Sioux Falls is also home to one of the state’s two short-term crisis facilities. The other is more than 300 miles away, in Rapid City. South Dakota also has 11 community mental health centers that assess patients and provide outpatient treatment. These centers also use law enforcement agencies to respond to mental health crises.
A Helpline Center counselor can direct a 988 caller to one of those centers.
“Sometimes, yes, you’ll have to drive several hours to get to a community mental health center, but sometimes not,” Kittams said. “In general, people who live in rural parts of South Dakota are very aware that they will potentially have to move to a resource, because that’s probably true in other aspects of their lives, not just for care. to mental health, but to other types of care or resources they need.”
The Helpline Center reported that its operators reduce 80% of calls without deploying a crisis team. But Vibrant Emotional Health, a nonprofit that co-administers the statewide helpline, has predicted a fivefold increase in calls for South Dakota in the first year 988 is in place. Any increase in calls is likely to increase demand for crisis teams.
Vibrant has said that 988 will reach at least 2 million more people nationwide in the first year. Half of those are expected to come through the diversion of mental health-related calls from 911 and other crisis centers to 988.
Right next door to South Dakota, Iowa entered the 988 era with a more robust mobile crisis response system — “at least on paper,” said Peggy Huppert, executive director of the Iowa chapter of the National Alliance on Disease Mental. Eighty-seven of the state’s 99 counties have a mobile crisis provider, but most Iowans live in an area with a mental health professional shortage.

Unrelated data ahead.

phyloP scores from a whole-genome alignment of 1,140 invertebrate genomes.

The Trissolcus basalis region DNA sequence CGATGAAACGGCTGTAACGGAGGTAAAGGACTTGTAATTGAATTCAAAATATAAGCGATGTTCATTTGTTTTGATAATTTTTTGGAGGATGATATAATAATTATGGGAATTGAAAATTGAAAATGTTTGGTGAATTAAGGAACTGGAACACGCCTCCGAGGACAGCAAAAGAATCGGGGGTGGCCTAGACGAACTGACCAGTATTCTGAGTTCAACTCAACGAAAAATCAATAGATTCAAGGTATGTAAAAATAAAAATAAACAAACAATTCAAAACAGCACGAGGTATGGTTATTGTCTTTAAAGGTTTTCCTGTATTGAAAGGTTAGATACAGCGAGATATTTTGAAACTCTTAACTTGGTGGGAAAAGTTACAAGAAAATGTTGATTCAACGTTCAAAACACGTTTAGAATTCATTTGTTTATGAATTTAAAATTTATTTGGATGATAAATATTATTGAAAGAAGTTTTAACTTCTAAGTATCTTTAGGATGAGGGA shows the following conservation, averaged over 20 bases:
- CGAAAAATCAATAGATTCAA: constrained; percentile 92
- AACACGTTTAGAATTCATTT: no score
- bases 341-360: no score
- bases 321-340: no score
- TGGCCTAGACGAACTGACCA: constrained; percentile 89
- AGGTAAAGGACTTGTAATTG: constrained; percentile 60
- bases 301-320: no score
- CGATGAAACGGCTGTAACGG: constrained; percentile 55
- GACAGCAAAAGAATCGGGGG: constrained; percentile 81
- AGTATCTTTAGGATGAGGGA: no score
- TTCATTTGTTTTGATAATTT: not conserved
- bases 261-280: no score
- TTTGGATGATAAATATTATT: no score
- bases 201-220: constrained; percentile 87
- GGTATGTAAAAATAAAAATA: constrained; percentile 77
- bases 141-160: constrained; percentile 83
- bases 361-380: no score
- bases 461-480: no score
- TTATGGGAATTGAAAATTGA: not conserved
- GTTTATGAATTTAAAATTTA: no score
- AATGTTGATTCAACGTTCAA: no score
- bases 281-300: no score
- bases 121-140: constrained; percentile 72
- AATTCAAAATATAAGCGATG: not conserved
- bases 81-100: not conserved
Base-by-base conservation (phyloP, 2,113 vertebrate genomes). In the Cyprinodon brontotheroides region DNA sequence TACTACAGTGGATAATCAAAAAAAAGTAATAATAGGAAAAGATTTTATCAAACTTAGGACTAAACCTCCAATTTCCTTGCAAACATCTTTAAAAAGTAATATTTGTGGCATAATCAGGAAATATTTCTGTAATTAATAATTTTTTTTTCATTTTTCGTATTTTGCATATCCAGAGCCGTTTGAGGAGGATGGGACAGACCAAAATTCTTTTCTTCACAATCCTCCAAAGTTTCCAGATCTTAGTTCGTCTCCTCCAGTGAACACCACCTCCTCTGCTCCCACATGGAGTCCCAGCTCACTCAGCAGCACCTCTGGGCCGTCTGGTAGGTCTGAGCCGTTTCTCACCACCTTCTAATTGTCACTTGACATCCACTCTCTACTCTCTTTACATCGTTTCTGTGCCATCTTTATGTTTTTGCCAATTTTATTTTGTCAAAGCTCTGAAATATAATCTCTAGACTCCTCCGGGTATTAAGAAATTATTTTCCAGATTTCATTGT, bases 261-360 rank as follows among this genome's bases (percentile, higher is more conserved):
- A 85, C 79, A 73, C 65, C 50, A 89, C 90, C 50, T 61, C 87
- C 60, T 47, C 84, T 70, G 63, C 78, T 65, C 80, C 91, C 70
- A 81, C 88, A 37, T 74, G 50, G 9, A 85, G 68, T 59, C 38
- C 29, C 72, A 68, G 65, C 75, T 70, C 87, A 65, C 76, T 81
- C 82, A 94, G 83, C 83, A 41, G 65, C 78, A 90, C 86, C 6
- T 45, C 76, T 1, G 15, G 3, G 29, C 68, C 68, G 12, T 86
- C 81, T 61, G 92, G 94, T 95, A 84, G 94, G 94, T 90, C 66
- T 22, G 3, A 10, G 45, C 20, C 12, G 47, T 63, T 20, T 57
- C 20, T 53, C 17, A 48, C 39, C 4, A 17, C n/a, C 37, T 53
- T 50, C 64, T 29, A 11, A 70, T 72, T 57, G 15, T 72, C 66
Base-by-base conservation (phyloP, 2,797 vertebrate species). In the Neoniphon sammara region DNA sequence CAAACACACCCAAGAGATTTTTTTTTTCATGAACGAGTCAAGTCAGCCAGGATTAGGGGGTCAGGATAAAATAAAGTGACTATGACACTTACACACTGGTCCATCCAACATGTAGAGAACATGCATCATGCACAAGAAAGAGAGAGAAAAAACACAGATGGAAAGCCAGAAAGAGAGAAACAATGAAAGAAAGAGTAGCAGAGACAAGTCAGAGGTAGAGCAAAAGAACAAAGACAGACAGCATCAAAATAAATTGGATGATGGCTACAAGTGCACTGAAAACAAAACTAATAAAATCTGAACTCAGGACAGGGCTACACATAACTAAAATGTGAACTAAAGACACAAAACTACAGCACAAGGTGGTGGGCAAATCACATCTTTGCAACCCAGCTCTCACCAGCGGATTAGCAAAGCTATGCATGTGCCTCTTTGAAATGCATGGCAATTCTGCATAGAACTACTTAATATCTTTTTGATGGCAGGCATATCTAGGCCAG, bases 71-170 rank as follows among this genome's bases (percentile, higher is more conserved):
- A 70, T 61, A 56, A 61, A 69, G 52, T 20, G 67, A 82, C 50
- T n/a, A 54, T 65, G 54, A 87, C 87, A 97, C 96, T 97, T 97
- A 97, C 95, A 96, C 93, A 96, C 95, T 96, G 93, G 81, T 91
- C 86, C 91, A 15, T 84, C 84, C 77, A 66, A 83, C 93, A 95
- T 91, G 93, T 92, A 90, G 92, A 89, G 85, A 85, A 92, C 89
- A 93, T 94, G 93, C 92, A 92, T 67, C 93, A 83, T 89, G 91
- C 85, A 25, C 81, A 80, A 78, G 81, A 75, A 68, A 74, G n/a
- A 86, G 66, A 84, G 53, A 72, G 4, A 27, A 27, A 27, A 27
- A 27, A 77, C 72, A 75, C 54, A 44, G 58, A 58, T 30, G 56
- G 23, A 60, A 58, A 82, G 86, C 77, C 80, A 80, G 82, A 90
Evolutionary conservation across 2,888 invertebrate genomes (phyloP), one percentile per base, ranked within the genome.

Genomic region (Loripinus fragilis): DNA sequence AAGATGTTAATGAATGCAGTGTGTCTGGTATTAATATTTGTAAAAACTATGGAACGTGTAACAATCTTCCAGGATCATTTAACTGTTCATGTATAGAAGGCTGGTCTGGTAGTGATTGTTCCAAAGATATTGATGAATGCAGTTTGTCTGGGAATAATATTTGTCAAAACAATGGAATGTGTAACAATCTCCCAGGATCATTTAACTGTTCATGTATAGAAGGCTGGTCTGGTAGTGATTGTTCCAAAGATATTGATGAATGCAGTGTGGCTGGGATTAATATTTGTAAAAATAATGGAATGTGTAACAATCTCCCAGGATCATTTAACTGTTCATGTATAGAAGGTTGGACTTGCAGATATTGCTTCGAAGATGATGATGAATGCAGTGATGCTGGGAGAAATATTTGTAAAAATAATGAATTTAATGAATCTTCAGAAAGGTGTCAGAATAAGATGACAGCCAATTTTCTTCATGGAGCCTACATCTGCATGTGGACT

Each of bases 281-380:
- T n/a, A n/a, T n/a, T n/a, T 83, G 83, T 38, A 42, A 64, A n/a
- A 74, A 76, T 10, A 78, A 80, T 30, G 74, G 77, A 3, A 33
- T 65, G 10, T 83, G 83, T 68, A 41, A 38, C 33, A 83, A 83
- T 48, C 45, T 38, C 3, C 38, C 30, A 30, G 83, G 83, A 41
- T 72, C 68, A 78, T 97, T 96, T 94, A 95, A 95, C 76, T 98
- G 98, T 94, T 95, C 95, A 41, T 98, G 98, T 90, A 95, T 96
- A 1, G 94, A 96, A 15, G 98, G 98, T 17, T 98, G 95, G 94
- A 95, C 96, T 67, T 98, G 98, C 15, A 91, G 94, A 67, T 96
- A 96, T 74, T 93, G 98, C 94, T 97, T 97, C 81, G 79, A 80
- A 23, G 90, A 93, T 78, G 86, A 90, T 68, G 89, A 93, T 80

The remaining 12 counties — all rural — rely on law enforcement and emergency medical technicians, Huppert said.
“We still have a long way to go with proper training of all first responders, especially law enforcement, because law enforcement is trained to come to the scene and take control of the scene. event,” she said. “People who are in a behavioral health crisis, who are maybe psychotic, sometimes they hear voices, they hallucinate, they’re in an altered state. They’re not inclined to obey orders. That’s where things often go wrong. “
Officials at a nine-county 988 call center in east central Iowa operated by CommUnity Crisis Services said their mobile crisis teams will be staffed only by counselors, but that law enforcement agencies may be called if a team decides that it is necessary for his safety.
CommUnity Crisis Services has three mobile crisis service providers who arrive in unmarked vehicles.
Adrianne Korbakes, chief operating officer at CommUnity, said mobile crisis teams are a great option in rural communities where seeking mental health treatment can carry a stigma. And with 988, she said, “you can call or text or chat from the privacy of your own home — no one has to know you’re using services.”
To prepare for those contacts, CommUnity has nearly doubled its staff over the past seven months — expanding from 88 employees in January to 175 in July.
Despite 988 preparations in Iowa and South Dakota, neither state’s legislature has funded the system long term. In the National Suicide Hotline Designation Act of 2020, Congress gave states the authority to cover 988 costs by adding a surcharge to cell phone service, but most have not done so.
Only 13 states have adopted 988 legislations, according to the National Alliance on Mental Illnesswith different applications and prescriptions in the continuum of care.
In Iowa, Huppert said, “there’s very much a wait-and-see approach.”
This article was reprinted from khn.org courtesy of the Henry J. Kaiser Family Foundation. Kaiser Health News, an editorially independent news service, is a program of the Kaiser Family Foundation, a nonpartisan health care policy research organization unaffiliated with Kaiser Permanente.